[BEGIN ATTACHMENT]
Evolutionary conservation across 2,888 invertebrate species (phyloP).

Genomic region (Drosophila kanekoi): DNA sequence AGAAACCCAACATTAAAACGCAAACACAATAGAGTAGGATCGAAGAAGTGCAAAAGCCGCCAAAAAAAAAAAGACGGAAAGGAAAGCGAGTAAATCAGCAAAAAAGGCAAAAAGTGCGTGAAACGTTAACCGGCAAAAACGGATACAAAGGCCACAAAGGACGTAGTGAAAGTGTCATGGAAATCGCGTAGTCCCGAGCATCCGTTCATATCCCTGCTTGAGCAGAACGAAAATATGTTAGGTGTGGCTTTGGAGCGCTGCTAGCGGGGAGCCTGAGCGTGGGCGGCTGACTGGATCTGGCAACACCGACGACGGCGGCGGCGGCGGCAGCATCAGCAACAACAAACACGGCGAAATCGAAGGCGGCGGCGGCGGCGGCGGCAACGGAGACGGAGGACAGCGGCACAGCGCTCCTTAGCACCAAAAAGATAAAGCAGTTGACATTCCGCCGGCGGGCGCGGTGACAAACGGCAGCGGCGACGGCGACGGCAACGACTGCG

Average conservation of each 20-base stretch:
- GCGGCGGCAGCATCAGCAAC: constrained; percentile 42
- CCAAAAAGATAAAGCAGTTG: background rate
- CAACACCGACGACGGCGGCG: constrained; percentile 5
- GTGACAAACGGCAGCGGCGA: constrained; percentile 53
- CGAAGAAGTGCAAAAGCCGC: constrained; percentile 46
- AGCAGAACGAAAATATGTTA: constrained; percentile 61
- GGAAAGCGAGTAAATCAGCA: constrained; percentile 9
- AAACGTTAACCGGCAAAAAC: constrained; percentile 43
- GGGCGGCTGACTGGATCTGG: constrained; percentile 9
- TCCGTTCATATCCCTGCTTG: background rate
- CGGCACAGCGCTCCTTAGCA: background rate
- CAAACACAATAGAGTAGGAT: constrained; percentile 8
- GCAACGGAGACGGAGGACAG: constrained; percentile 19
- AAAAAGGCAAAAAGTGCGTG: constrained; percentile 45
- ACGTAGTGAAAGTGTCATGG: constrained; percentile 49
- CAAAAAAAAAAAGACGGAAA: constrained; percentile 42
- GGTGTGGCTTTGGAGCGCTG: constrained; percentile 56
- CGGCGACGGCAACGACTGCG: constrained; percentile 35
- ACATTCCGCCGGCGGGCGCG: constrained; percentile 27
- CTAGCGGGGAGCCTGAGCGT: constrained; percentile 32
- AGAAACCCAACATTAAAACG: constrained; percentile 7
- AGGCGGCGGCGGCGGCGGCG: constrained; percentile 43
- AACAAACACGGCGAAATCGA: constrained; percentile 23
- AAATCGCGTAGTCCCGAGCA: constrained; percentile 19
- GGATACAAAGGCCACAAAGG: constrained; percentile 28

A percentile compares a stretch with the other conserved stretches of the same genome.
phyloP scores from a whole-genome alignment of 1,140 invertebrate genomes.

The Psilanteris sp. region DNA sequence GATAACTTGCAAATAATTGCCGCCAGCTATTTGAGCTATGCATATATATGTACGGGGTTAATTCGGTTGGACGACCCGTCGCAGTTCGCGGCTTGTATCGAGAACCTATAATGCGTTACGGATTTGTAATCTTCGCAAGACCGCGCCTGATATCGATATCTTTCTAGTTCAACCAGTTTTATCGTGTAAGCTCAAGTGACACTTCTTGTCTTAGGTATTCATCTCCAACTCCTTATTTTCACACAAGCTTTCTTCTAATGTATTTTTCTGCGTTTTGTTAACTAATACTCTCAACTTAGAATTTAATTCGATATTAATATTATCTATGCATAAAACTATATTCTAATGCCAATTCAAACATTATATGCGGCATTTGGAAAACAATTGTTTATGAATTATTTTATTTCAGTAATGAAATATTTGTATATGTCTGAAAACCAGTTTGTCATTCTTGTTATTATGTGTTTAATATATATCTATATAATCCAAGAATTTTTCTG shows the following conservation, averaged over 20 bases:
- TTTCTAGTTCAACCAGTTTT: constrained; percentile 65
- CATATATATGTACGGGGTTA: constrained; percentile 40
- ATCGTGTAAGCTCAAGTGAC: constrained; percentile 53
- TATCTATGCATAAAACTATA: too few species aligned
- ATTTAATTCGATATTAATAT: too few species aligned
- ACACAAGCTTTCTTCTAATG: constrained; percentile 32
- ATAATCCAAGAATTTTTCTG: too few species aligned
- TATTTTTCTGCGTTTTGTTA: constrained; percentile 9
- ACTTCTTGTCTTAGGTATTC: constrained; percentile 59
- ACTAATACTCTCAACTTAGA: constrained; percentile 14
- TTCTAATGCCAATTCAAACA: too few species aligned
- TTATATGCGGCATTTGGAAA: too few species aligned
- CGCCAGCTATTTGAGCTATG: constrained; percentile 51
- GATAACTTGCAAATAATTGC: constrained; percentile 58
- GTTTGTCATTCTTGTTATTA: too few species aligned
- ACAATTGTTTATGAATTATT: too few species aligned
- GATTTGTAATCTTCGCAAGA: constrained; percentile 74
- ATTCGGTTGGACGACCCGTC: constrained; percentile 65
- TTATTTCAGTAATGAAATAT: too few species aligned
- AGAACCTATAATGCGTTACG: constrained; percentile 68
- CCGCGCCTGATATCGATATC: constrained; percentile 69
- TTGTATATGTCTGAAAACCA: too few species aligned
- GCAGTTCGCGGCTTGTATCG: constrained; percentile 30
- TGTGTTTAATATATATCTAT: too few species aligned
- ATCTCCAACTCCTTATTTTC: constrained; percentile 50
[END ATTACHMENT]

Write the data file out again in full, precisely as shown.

Evolutionary conservation across 2,888 invertebrate species (phyloP).

Genomic region (Drosophila kanekoi): DNA sequence AGAAACCCAACATTAAAACGCAAACACAATAGAGTAGGATCGAAGAAGTGCAAAAGCCGCCAAAAAAAAAAAGACGGAAAGGAAAGCGAGTAAATCAGCAAAAAAGGCAAAAAGTGCGTGAAACGTTAACCGGCAAAAACGGATACAAAGGCCACAAAGGACGTAGTGAAAGTGTCATGGAAATCGCGTAGTCCCGAGCATCCGTTCATATCCCTGCTTGAGCAGAACGAAAATATGTTAGGTGTGGCTTTGGAGCGCTGCTAGCGGGGAGCCTGAGCGTGGGCGGCTGACTGGATCTGGCAACACCGACGACGGCGGCGGCGGCGGCAGCATCAGCAACAACAAACACGGCGAAATCGAAGGCGGCGGCGGCGGCGGCGGCAACGGAGACGGAGGACAGCGGCACAGCGCTCCTTAGCACCAAAAAGATAAAGCAGTTGACATTCCGCCGGCGGGCGCGGTGACAAACGGCAGCGGCGACGGCGACGGCAACGACTGCG

Average conservation of each 20-base stretch:
- GCGGCGGCAGCATCAGCAAC: constrained; percentile 42
- CCAAAAAGATAAAGCAGTTG: background rate
- CAACACCGACGACGGCGGCG: constrained; percentile 5
- GTGACAAACGGCAGCGGCGA: constrained; percentile 53
- CGAAGAAGTGCAAAAGCCGC: constrained; percentile 46
- AGCAGAACGAAAATATGTTA: constrained; percentile 61
- GGAAAGCGAGTAAATCAGCA: constrained; percentile 9
- AAACGTTAACCGGCAAAAAC: constrained; percentile 43
- GGGCGGCTGACTGGATCTGG: constrained; percentile 9
- TCCGTTCATATCCCTGCTTG: background rate
- CGGCACAGCGCTCCTTAGCA: background rate
- CAAACACAATAGAGTAGGAT: constrained; percentile 8
- GCAACGGAGACGGAGGACAG: constrained; percentile 19
- AAAAAGGCAAAAAGTGCGTG: constrained; percentile 45
- ACGTAGTGAAAGTGTCATGG: constrained; percentile 49
- CAAAAAAAAAAAGACGGAAA: constrained; percentile 42
- GGTGTGGCTTTGGAGCGCTG: constrained; percentile 56
- CGGCGACGGCAACGACTGCG: constrained; percentile 35
- ACATTCCGCCGGCGGGCGCG: constrained; percentile 27
- CTAGCGGGGAGCCTGAGCGT: constrained; percentile 32
- AGAAACCCAACATTAAAACG: constrained; percentile 7
- AGGCGGCGGCGGCGGCGGCG: constrained; percentile 43
- AACAAACACGGCGAAATCGA: constrained; percentile 23
- AAATCGCGTAGTCCCGAGCA: constrained; percentile 19
- GGATACAAAGGCCACAAAGG: constrained; percentile 28

A percentile compares a stretch with the other conserved stretches of the same genome.
phyloP scores from a whole-genome alignment of 1,140 invertebrate genomes.

The Psilanteris sp. region DNA sequence GATAACTTGCAAATAATTGCCGCCAGCTATTTGAGCTATGCATATATATGTACGGGGTTAATTCGGTTGGACGACCCGTCGCAGTTCGCGGCTTGTATCGAGAACCTATAATGCGTTACGGATTTGTAATCTTCGCAAGACCGCGCCTGATATCGATATCTTTCTAGTTCAACCAGTTTTATCGTGTAAGCTCAAGTGACACTTCTTGTCTTAGGTATTCATCTCCAACTCCTTATTTTCACACAAGCTTTCTTCTAATGTATTTTTCTGCGTTTTGTTAACTAATACTCTCAACTTAGAATTTAATTCGATATTAATATTATCTATGCATAAAACTATATTCTAATGCCAATTCAAACATTATATGCGGCATTTGGAAAACAATTGTTTATGAATTATTTTATTTCAGTAATGAAATATTTGTATATGTCTGAAAACCAGTTTGTCATTCTTGTTATTATGTGTTTAATATATATCTATATAATCCAAGAATTTTTCTG shows the following conservation, averaged over 20 bases:
- TTTCTAGTTCAACCAGTTTT: constrained; percentile 65
- CATATATATGTACGGGGTTA: constrained; percentile 40
- ATCGTGTAAGCTCAAGTGAC: constrained; percentile 53
- TATCTATGCATAAAACTATA: too few species aligned
- ATTTAATTCGATATTAATAT: too few species aligned
- ACACAAGCTTTCTTCTAATG: constrained; percentile 32
- ATAATCCAAGAATTTTTCTG: too few species aligned
- TATTTTTCTGCGTTTTGTTA: constrained; percentile 9
- ACTTCTTGTCTTAGGTATTC: constrained; percentile 59
- ACTAATACTCTCAACTTAGA: constrained; percentile 14
- TTCTAATGCCAATTCAAACA: too few species aligned
- TTATATGCGGCATTTGGAAA: too few species aligned
- CGCCAGCTATTTGAGCTATG: constrained; percentile 51
- GATAACTTGCAAATAATTGC: constrained; percentile 58
- GTTTGTCATTCTTGTTATTA: too few species aligned
- ACAATTGTTTATGAATTATT: too few species aligned
- GATTTGTAATCTTCGCAAGA: constrained; percentile 74
- ATTCGGTTGGACGACCCGTC: constrained; percentile 65
- TTATTTCAGTAATGAAATAT: too few species aligned
- AGAACCTATAATGCGTTACG: constrained; percentile 68
- CCGCGCCTGATATCGATATC: constrained; percentile 69
- TTGTATATGTCTGAAAACCA: too few species aligned
- GCAGTTCGCGGCTTGTATCG: constrained; percentile 30
- TGTGTTTAATATATATCTAT: too few species aligned
- ATCTCCAACTCCTTATTTTC: constrained; percentile 50